Although records show that the Lewis Owen Charity for clothing/, St. Thomas’s Day charity continued until at least 1931. In 1931 thirty-eight people received a ticket worth 6 shillings.

People receiving the charity were generally over the age of sixty although some were in their mid fifties but who were supporting young grand children. Some were widowed, others still married. Occasionally if the husband died then the wife received the charity the next St. Thomas’ Day. People receiving the charity money were not necessarily born in the parish but probably had been living in Eglwys Rhos parish for some time. There are a few notes in the account book suggesting future recipients of the charity; one note remarks on new applicants- a widower over 70 years, a widow with four children and no help, a widow aged 60 years and no help. On others it is noted that the husband is in constant work, whilst another applicant’s husband is unable to work due to rheumatism. Occasionally a person had been receiving the charity and then was not given the charity money the following year; there are a few notes from applicants asking for an explanation and consideration to be given for inclusion in next year’s list.

Over the period 1875 to 1905, over a hundred people living in the Tywyn/ Deganwy area received this charity money and many received the payments for several years. Some of the addresses of the recipients would appear to be ‘poor cottages’ such as Ty’n-y-Fron or had been living in the Almshouse/ Tai Newyddion (discussed in the next section). Other people in the Eglwys Rhos parish also received the money, particularly around Penrhyn Side area. Here are a few cases of the people who received the St. Thomas’ Charity.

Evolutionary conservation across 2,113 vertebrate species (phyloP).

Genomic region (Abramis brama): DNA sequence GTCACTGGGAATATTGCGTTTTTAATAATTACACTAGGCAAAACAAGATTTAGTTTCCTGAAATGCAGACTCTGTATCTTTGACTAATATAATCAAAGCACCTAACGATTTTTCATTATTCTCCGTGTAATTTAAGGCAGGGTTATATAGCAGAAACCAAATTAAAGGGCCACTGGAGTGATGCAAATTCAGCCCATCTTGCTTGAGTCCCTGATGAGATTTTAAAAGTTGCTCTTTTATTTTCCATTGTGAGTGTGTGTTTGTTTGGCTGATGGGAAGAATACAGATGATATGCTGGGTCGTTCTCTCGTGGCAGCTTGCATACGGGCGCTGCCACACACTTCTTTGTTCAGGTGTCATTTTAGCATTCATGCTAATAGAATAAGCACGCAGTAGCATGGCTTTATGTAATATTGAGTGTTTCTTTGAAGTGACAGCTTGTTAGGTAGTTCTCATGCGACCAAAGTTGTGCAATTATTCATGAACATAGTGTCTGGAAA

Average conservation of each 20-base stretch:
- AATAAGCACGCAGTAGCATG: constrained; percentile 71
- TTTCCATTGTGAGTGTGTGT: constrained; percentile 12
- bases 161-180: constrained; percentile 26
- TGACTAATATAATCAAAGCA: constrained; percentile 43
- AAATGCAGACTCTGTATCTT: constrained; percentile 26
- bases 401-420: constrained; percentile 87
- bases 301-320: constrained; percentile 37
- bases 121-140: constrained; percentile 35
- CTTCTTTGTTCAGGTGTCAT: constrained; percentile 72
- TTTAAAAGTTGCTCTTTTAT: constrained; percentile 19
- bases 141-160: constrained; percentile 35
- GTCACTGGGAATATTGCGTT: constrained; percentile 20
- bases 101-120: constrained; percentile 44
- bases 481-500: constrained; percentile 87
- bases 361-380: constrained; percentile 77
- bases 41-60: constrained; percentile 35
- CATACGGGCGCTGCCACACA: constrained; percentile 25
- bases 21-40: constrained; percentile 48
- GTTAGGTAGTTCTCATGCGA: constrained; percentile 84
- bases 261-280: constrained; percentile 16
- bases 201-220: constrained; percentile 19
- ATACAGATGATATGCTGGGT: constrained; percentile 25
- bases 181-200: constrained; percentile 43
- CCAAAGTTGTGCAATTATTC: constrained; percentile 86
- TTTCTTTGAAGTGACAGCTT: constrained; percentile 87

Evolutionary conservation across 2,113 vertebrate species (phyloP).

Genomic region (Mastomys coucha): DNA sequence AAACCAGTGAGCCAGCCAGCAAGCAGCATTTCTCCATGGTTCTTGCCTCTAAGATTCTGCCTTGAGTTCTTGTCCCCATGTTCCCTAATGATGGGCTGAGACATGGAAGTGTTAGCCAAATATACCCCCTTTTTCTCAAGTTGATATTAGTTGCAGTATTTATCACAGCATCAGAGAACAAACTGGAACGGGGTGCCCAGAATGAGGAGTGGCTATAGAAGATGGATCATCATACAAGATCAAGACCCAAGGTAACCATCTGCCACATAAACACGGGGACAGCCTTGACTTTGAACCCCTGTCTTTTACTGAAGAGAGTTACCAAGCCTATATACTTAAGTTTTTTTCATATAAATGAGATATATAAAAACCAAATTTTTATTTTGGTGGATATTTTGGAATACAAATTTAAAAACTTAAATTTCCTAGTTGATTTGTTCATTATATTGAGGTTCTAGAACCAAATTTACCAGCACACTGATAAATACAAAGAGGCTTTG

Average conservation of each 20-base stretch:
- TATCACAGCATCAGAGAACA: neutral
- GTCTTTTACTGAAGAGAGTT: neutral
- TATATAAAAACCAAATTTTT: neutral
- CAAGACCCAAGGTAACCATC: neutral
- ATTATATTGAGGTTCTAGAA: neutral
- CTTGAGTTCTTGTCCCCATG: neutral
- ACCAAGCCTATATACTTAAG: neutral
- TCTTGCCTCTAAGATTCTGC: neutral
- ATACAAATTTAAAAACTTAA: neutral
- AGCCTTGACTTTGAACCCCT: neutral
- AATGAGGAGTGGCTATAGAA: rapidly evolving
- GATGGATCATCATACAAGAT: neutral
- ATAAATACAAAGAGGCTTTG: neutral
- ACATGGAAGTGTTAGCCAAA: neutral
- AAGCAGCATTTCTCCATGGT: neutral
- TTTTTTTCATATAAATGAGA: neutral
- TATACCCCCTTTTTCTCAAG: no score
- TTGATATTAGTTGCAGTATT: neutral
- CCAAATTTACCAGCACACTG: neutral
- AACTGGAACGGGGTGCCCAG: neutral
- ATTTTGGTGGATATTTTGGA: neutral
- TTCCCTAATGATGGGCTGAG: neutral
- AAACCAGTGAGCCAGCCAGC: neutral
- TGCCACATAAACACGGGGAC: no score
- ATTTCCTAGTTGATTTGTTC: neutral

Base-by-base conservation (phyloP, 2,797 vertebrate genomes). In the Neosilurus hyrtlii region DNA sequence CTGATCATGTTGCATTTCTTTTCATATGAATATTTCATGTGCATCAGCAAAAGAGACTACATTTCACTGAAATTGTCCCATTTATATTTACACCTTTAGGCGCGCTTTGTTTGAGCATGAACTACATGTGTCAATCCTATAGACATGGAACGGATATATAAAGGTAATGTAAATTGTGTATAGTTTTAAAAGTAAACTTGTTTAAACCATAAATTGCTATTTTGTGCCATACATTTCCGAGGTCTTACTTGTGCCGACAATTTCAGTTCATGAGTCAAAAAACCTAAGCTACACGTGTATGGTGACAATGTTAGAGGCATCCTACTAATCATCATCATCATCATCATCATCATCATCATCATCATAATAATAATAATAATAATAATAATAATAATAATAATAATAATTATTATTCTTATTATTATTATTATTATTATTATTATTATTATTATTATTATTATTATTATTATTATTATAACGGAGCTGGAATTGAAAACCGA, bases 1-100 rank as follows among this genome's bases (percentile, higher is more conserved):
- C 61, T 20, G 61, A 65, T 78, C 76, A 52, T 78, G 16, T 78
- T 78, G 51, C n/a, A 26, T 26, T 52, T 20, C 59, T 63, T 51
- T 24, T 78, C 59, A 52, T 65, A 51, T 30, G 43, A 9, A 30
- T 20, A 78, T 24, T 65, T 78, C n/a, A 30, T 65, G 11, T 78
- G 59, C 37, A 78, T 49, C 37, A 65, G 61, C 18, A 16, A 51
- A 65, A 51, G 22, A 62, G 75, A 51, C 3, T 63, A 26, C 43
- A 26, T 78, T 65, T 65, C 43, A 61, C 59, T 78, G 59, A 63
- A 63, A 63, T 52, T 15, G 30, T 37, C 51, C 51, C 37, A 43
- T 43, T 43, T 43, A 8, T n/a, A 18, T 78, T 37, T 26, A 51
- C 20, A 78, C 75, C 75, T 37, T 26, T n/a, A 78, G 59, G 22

Here are some of the people who received the St. Thomas’ Day Charity money –Robert Lloyd, born in about 1796, lived at Deganwy Lodge (Dyganwy; a poor cottage) and later at Glan-y-Mor cottage and was a gardener. Together with his wife Dorothy, the Llyods were involved in bringing non-conformity to the Deganwy area and held prayer meetings at their house.[5] Robert received the St. Thomas’ charity money from 1875 to 1884 and died in 1886; his wife Dorothy had died much earlier in 1865.

William Owen, born about 1805, had lived with his wife and family at Tydden Nesa (another poor cottage) for many years. In his earlier life William was a copperminer. His brother, also a copperminer, and father lived nearby. Later he was a fisherman. In the 1881 census, William & Margaret Owen were in their seventies but were caring for three young grand-children and even a decade later they had a grand-daughter living with them. Margaet received the St. Thomas’ Charity from 1875 to 1888. A gravestone in St. Hilary’s notes William Owen of Tyddnessa, 1805 to 1891, and his wife Margaret, 1808 to 1893.